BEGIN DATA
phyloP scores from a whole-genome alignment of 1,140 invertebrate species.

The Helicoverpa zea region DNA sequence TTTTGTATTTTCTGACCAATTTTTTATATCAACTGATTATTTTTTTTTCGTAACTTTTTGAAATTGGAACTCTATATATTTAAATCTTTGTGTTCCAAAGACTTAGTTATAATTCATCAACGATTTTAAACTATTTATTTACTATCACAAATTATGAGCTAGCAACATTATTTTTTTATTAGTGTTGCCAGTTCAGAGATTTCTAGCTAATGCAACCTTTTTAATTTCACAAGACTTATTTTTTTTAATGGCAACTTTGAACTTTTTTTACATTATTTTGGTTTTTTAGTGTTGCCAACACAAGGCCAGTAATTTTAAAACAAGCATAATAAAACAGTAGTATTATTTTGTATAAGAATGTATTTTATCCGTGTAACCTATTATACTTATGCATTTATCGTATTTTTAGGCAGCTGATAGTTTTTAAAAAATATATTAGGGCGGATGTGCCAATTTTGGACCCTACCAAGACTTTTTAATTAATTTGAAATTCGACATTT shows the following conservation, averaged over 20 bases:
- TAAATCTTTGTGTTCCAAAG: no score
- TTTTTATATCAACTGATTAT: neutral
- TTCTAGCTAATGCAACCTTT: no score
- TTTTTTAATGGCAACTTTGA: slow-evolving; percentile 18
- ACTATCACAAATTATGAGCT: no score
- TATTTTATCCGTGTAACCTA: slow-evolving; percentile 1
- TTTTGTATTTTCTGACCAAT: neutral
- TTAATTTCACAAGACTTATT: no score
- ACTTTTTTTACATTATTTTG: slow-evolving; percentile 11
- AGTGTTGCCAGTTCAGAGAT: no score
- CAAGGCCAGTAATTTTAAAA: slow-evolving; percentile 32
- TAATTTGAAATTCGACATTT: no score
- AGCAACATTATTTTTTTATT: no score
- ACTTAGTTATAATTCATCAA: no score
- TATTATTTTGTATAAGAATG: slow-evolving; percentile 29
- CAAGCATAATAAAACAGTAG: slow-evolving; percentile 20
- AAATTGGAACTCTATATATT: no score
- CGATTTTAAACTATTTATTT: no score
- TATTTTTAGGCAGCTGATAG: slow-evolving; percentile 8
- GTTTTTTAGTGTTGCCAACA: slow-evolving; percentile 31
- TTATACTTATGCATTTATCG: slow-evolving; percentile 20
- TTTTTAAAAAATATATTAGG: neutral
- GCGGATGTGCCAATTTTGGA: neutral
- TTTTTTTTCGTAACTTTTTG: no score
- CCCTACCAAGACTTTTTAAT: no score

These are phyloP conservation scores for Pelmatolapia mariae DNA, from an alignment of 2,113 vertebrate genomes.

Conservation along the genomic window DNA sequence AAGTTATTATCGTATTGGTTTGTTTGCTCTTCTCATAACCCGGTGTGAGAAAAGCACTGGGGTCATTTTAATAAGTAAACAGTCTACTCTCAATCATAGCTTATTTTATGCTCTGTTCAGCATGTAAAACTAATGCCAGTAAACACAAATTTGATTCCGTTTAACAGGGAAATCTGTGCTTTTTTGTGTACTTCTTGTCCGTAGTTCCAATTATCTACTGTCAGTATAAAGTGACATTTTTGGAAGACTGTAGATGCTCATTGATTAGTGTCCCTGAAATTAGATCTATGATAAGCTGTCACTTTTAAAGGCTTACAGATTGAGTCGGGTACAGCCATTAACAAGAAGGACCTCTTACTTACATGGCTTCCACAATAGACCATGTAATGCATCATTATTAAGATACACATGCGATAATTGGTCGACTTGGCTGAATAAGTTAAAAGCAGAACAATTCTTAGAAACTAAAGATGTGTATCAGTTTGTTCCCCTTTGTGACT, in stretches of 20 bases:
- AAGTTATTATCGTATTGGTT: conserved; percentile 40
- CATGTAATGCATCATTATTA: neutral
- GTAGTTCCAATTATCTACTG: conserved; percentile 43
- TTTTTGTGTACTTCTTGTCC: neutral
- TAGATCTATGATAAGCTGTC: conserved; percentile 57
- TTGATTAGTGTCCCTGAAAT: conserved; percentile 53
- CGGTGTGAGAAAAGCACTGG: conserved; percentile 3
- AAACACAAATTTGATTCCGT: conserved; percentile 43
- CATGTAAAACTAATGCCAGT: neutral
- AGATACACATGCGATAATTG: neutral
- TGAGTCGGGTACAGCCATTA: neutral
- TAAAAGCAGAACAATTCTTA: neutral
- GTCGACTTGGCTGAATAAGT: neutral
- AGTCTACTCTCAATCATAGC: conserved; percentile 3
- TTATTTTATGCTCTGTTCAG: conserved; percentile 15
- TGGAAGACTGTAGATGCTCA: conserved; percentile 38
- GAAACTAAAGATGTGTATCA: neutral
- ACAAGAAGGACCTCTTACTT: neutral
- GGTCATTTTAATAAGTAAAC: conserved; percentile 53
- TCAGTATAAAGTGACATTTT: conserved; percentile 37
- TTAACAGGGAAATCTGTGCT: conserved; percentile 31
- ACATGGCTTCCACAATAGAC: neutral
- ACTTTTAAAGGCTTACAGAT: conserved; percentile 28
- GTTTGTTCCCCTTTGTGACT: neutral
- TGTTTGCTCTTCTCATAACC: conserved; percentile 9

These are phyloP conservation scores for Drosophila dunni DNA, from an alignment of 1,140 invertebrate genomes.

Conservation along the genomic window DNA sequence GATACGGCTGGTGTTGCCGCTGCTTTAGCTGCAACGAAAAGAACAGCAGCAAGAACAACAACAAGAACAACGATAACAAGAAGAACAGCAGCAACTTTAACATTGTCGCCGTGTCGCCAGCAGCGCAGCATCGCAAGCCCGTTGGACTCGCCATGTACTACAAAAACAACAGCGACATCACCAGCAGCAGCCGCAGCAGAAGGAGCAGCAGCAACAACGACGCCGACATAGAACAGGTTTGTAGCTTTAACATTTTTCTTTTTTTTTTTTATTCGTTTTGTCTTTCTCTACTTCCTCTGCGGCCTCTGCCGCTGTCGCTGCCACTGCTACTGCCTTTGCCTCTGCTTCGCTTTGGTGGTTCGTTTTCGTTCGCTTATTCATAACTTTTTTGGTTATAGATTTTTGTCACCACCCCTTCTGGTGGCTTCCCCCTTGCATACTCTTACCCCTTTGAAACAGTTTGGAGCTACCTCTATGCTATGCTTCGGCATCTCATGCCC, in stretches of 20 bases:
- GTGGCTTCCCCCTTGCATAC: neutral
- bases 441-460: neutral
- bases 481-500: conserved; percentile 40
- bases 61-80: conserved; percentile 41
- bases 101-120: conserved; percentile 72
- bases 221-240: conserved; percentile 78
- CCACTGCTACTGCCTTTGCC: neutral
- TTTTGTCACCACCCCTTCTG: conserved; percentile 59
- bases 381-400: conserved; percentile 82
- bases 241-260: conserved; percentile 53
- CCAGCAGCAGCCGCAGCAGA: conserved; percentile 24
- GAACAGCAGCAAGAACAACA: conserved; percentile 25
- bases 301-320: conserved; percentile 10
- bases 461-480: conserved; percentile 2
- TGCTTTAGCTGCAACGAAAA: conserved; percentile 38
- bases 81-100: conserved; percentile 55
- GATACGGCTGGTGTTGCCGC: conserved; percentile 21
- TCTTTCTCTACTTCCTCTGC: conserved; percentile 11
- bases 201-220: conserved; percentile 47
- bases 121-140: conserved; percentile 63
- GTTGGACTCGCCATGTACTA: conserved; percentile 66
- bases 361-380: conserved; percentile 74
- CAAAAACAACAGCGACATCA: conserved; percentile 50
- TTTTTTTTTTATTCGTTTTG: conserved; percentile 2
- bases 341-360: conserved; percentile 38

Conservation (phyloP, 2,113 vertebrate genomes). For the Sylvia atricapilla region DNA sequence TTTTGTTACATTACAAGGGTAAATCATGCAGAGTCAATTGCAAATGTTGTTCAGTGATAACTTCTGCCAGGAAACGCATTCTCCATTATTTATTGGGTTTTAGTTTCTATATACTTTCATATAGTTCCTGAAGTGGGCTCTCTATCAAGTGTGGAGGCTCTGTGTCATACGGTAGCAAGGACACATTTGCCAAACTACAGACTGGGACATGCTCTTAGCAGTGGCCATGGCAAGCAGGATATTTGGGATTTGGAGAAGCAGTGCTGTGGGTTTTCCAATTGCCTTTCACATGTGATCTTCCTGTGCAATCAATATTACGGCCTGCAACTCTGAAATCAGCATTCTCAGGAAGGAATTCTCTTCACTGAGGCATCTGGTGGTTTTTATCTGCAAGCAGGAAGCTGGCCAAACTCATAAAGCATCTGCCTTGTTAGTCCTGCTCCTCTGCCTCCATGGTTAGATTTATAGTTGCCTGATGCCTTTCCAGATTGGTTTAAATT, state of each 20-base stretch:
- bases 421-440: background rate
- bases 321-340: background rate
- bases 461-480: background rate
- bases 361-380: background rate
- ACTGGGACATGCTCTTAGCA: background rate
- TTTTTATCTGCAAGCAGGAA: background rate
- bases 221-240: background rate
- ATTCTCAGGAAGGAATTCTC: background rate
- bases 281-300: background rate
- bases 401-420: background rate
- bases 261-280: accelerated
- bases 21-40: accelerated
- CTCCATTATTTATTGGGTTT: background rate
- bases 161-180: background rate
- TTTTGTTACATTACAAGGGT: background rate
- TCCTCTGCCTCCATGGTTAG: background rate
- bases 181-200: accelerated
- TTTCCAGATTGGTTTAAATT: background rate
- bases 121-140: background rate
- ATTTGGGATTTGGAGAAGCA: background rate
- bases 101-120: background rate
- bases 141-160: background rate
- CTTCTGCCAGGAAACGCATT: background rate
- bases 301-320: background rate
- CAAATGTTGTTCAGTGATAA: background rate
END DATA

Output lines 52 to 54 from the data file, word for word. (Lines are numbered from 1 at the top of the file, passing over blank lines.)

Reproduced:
- ACTTTTAAAGGCTTACAGAT: conserved; percentile 28
- GTTTGTTCCCCTTTGTGACT: neutral
- TGTTTGCTCTTCTCATAACC: conserved; percentile 9